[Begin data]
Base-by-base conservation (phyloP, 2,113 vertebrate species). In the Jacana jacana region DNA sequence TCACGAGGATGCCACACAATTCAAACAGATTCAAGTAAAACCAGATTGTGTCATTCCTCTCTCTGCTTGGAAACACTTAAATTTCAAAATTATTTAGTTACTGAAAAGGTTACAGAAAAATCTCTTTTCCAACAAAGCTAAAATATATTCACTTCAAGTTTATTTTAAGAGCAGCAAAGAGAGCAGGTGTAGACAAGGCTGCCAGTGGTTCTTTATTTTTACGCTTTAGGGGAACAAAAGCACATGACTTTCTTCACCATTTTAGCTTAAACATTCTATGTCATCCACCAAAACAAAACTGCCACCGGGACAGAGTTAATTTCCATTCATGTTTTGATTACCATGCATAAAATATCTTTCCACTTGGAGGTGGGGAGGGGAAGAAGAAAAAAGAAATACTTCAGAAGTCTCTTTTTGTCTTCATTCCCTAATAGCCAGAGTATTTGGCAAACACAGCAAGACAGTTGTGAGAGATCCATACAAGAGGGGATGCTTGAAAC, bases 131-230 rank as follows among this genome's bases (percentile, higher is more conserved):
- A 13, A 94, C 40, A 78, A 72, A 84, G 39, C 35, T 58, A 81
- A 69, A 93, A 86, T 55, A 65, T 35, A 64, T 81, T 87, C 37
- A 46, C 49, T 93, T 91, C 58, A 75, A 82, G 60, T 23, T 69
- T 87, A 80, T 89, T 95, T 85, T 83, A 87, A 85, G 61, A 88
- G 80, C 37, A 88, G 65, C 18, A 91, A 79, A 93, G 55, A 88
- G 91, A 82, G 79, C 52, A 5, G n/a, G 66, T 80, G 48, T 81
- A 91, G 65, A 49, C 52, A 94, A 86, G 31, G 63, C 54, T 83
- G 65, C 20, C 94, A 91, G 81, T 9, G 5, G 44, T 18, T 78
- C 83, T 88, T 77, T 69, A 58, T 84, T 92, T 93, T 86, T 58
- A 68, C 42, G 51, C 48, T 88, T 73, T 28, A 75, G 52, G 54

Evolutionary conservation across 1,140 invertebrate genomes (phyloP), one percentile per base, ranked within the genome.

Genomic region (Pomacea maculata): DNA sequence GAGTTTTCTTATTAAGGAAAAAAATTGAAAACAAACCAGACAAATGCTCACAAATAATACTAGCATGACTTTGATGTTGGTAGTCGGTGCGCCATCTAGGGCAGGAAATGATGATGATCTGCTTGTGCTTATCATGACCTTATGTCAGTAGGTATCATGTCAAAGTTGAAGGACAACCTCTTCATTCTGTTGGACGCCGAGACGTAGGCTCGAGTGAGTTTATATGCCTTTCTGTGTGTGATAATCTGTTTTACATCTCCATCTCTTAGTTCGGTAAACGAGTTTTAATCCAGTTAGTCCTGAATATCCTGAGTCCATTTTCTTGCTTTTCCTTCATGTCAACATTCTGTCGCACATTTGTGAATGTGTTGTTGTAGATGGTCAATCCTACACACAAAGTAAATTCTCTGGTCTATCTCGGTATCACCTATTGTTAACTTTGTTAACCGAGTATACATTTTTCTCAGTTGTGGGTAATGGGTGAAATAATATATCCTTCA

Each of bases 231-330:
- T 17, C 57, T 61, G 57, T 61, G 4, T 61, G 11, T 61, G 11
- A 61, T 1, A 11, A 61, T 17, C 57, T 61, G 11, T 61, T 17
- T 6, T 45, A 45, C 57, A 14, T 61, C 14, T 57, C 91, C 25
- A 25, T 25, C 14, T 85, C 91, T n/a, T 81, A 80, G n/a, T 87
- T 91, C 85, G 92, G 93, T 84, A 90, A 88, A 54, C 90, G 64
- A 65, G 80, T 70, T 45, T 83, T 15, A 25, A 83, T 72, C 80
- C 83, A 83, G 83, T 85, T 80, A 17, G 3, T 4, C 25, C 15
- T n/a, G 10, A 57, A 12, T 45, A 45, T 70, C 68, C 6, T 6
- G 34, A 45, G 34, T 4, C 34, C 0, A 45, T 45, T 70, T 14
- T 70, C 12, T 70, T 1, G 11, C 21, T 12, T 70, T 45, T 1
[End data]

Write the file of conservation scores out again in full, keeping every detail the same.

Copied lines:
Base-by-base conservation (phyloP, 2,113 vertebrate species). In the Jacana jacana region DNA sequence TCACGAGGATGCCACACAATTCAAACAGATTCAAGTAAAACCAGATTGTGTCATTCCTCTCTCTGCTTGGAAACACTTAAATTTCAAAATTATTTAGTTACTGAAAAGGTTACAGAAAAATCTCTTTTCCAACAAAGCTAAAATATATTCACTTCAAGTTTATTTTAAGAGCAGCAAAGAGAGCAGGTGTAGACAAGGCTGCCAGTGGTTCTTTATTTTTACGCTTTAGGGGAACAAAAGCACATGACTTTCTTCACCATTTTAGCTTAAACATTCTATGTCATCCACCAAAACAAAACTGCCACCGGGACAGAGTTAATTTCCATTCATGTTTTGATTACCATGCATAAAATATCTTTCCACTTGGAGGTGGGGAGGGGAAGAAGAAAAAAGAAATACTTCAGAAGTCTCTTTTTGTCTTCATTCCCTAATAGCCAGAGTATTTGGCAAACACAGCAAGACAGTTGTGAGAGATCCATACAAGAGGGGATGCTTGAAAC, bases 131-230 rank as follows among this genome's bases (percentile, higher is more conserved):
- A 13, A 94, C 40, A 78, A 72, A 84, G 39, C 35, T 58, A 81
- A 69, A 93, A 86, T 55, A 65, T 35, A 64, T 81, T 87, C 37
- A 46, C 49, T 93, T 91, C 58, A 75, A 82, G 60, T 23, T 69
- T 87, A 80, T 89, T 95, T 85, T 83, A 87, A 85, G 61, A 88
- G 80, C 37, A 88, G 65, C 18, A 91, A 79, A 93, G 55, A 88
- G 91, A 82, G 79, C 52, A 5, G n/a, G 66, T 80, G 48, T 81
- A 91, G 65, A 49, C 52, A 94, A 86, G 31, G 63, C 54, T 83
- G 65, C 20, C 94, A 91, G 81, T 9, G 5, G 44, T 18, T 78
- C 83, T 88, T 77, T 69, A 58, T 84, T 92, T 93, T 86, T 58
- A 68, C 42, G 51, C 48, T 88, T 73, T 28, A 75, G 52, G 54

Evolutionary conservation across 1,140 invertebrate genomes (phyloP), one percentile per base, ranked within the genome.

Genomic region (Pomacea maculata): DNA sequence GAGTTTTCTTATTAAGGAAAAAAATTGAAAACAAACCAGACAAATGCTCACAAATAATACTAGCATGACTTTGATGTTGGTAGTCGGTGCGCCATCTAGGGCAGGAAATGATGATGATCTGCTTGTGCTTATCATGACCTTATGTCAGTAGGTATCATGTCAAAGTTGAAGGACAACCTCTTCATTCTGTTGGACGCCGAGACGTAGGCTCGAGTGAGTTTATATGCCTTTCTGTGTGTGATAATCTGTTTTACATCTCCATCTCTTAGTTCGGTAAACGAGTTTTAATCCAGTTAGTCCTGAATATCCTGAGTCCATTTTCTTGCTTTTCCTTCATGTCAACATTCTGTCGCACATTTGTGAATGTGTTGTTGTAGATGGTCAATCCTACACACAAAGTAAATTCTCTGGTCTATCTCGGTATCACCTATTGTTAACTTTGTTAACCGAGTATACATTTTTCTCAGTTGTGGGTAATGGGTGAAATAATATATCCTTCA

Each of bases 231-330:
- T 17, C 57, T 61, G 57, T 61, G 4, T 61, G 11, T 61, G 11
- A 61, T 1, A 11, A 61, T 17, C 57, T 61, G 11, T 61, T 17
- T 6, T 45, A 45, C 57, A 14, T 61, C 14, T 57, C 91, C 25
- A 25, T 25, C 14, T 85, C 91, T n/a, T 81, A 80, G n/a, T 87
- T 91, C 85, G 92, G 93, T 84, A 90, A 88, A 54, C 90, G 64
- A 65, G 80, T 70, T 45, T 83, T 15, A 25, A 83, T 72, C 80
- C 83, A 83, G 83, T 85, T 80, A 17, G 3, T 4, C 25, C 15
- T n/a, G 10, A 57, A 12, T 45, A 45, T 70, C 68, C 6, T 6
- G 34, A 45, G 34, T 4, C 34, C 0, A 45, T 45, T 70, T 14
- T 70, C 12, T 70, T 1, G 11, C 21, T 12, T 70, T 45, T 1